A friend and fellow-blogger gently reminded me last week that this blog has been verrrry quiet. Just as I got started, Hurricane Sandy blew through. So we have some catching up to do!
The Heart of the Pines Quilt Guild in Gaylord, Michigan had their 2012 quilt show just before I left the lake. (In fact, I'd scheduled my trip to be sure to be there!).
The quilt police must have missed this circa 1930's quilt -- thank goodness! This quilter must have been stash-busting -- lots of different fabrics in the "black-and-white" blocks but most of the blocks have just one main fabric and one background fabric. But every now and then there's a happy little surprise.
Drummond Island museum.
This yellow quilt is so pretty! It only uses three fabrics and two blocks, so the trapunto flowers really stand out -- literally and figuratively. The detail is wonderful.
Grandmother's Flower Garden
Many quilters find hand-stitching little hexagons to be relaxing. Personally, making anything bigger than a coaster would drive me nuts! Just imagine the work that went into this quilt. The fabrics are probably from worn-out shirts and dresses. Each hexie is less than an inch across! (Sorry it's so blurry; I still haven't mastered my iPhone).
Just For Fun!I love county fairs. This quilt is called "County Fair." The quilter must have had fun designing and making it.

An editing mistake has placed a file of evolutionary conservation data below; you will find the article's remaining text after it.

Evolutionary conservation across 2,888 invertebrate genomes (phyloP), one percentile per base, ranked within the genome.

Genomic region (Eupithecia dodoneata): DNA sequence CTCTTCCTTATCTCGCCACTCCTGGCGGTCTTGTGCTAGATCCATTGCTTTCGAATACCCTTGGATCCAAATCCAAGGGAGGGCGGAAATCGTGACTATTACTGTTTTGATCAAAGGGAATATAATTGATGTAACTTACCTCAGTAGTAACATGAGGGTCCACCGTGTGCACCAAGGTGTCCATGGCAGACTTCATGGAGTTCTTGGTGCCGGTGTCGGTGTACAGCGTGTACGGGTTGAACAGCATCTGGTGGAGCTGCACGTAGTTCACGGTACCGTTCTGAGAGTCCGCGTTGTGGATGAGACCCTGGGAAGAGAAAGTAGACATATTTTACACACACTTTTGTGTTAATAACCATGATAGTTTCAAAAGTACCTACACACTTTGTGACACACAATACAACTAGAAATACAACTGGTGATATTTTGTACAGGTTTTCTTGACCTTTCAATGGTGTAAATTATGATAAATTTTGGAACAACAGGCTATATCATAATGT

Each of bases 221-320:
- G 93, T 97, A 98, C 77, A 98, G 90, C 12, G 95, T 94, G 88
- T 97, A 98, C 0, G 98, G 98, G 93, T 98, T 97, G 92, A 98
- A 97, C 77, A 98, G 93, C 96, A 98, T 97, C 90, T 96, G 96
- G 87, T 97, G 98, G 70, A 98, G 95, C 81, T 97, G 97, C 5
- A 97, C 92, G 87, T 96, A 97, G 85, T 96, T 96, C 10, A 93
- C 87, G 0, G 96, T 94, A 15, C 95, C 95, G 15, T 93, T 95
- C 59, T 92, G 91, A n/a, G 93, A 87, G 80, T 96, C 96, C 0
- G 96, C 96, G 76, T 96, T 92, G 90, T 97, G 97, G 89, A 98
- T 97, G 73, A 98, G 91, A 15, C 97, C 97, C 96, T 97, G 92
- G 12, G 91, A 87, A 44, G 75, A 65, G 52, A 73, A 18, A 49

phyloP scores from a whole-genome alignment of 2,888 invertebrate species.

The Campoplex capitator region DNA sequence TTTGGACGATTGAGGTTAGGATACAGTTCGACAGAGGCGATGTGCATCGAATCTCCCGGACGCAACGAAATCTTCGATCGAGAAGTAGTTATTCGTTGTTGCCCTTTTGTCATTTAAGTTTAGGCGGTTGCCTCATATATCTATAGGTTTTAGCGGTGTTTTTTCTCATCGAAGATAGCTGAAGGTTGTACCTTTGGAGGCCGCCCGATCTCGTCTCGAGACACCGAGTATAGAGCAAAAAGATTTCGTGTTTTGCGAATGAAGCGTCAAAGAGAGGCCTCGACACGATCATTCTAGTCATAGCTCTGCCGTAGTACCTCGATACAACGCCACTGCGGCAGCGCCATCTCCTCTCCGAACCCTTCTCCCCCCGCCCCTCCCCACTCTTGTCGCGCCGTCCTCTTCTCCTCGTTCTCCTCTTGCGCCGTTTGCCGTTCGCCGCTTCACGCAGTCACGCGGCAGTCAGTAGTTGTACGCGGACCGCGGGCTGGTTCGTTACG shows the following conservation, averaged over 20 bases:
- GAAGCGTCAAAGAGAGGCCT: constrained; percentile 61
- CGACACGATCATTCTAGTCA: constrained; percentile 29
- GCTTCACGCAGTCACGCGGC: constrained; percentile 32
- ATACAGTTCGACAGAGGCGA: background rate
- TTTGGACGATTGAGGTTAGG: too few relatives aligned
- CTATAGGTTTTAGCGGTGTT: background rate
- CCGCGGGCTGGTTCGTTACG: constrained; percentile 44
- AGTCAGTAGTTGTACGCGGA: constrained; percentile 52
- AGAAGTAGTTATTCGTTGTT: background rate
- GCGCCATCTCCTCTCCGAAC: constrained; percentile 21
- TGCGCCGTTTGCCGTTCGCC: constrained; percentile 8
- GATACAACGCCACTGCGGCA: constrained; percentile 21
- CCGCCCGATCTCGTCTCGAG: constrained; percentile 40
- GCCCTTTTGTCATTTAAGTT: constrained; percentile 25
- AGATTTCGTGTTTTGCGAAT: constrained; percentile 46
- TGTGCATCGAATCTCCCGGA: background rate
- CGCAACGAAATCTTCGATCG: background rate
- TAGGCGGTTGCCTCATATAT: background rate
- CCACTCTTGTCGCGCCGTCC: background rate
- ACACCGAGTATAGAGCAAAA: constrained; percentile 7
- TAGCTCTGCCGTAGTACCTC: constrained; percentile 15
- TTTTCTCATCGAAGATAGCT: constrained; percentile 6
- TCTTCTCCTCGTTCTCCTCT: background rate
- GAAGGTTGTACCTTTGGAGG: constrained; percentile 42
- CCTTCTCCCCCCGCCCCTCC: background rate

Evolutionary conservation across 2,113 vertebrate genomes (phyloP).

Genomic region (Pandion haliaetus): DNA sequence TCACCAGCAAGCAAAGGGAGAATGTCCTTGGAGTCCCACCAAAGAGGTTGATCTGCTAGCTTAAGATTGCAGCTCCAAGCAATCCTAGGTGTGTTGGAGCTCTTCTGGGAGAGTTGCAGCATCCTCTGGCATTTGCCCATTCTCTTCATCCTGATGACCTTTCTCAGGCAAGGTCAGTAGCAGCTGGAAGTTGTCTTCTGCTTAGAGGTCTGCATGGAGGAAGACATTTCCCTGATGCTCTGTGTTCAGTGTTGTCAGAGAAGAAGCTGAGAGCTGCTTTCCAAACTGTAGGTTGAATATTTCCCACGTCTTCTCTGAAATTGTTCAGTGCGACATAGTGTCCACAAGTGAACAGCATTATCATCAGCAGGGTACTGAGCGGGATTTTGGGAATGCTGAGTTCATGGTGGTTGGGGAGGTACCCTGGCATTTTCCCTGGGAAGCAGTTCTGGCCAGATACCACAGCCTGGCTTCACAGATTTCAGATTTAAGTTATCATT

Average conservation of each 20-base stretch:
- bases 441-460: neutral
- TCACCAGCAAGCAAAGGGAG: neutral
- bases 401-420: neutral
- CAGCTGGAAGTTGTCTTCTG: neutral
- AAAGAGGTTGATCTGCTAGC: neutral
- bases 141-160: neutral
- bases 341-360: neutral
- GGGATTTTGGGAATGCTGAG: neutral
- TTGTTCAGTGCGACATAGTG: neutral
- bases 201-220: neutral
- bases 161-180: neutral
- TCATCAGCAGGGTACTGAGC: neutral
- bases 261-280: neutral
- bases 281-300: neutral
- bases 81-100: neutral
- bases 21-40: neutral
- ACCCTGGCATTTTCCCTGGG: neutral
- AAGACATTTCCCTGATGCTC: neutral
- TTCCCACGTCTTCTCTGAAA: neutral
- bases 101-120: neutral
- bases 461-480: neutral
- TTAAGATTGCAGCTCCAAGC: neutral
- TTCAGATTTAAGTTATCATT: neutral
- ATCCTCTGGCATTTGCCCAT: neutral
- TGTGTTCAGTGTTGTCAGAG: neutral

Every "picture" block is 3-dimensional. My friend Beth would like the eyelet on the canning jars!
The ticket booth for the Ferris wheel looks like a cupcake!
Little mini-quilts are flapping on a clothesline at the Quilt Show. Wonder which one got the blue ribbon?
Who wants a cow bell when she can wear pearls?
West of Baltimore
The colors in this floral quilt are gorgeous. Some of the flowers are made with folded fabric to give them a 3-dimensional look. The four corners are identical baskets; the rest of the blocks are unique.
"Took no time at all"?!? This woman is amazing. I guess working on a quilt like this would help make the Michigan winter fly by.
Here's one of the corners:
I don't remember the name of this quilt, but the colors of the flowers remind me of mother-of-pearl. The applique is stitched on with the edges of the fabric exposed, like a rag quilt, but with only a very narrow edge.
This stunning star quilt called to me from the far end of the room. I love blue and brown together, and the aqua near the center makes it look as if the star were exploding -- supernova! Have you done any paper piecing? I haven't, but may add it to my 2013 quilting goals. At least the quilter admits that this was the most challenging project she ever undertook!
|Detail of the Amazon star, machine pieced and long-arm quilted.|
Another star quilt, also machine paper-pieced. I like how she also used the background fabric in the stars, so the points look as if they were floating.
Not too sure why this quilt went into the "mixed media" category, but it is different! It took the quilter two years to make at a block a month. She designed it herself. It uses only two fabrics, brown and red, with solid squares and pieced blocks in seeming random order.
The Pieced-Tie Quilt
The pieces for this field of flying geese were meticulously cut and prepared by Joanne Harris, but she passed away in 2003 before sewing the quilt. Terry Gravila received the "kit" and completed it in 2012. The quilting is a Baptist Fan design.
I hope you're enjoying these lovely quilts! I'm still without power 5 days after Hurricane Sandy blew threw, so my computer time is limited. I'll be back with more photos from the quilt show in a few days.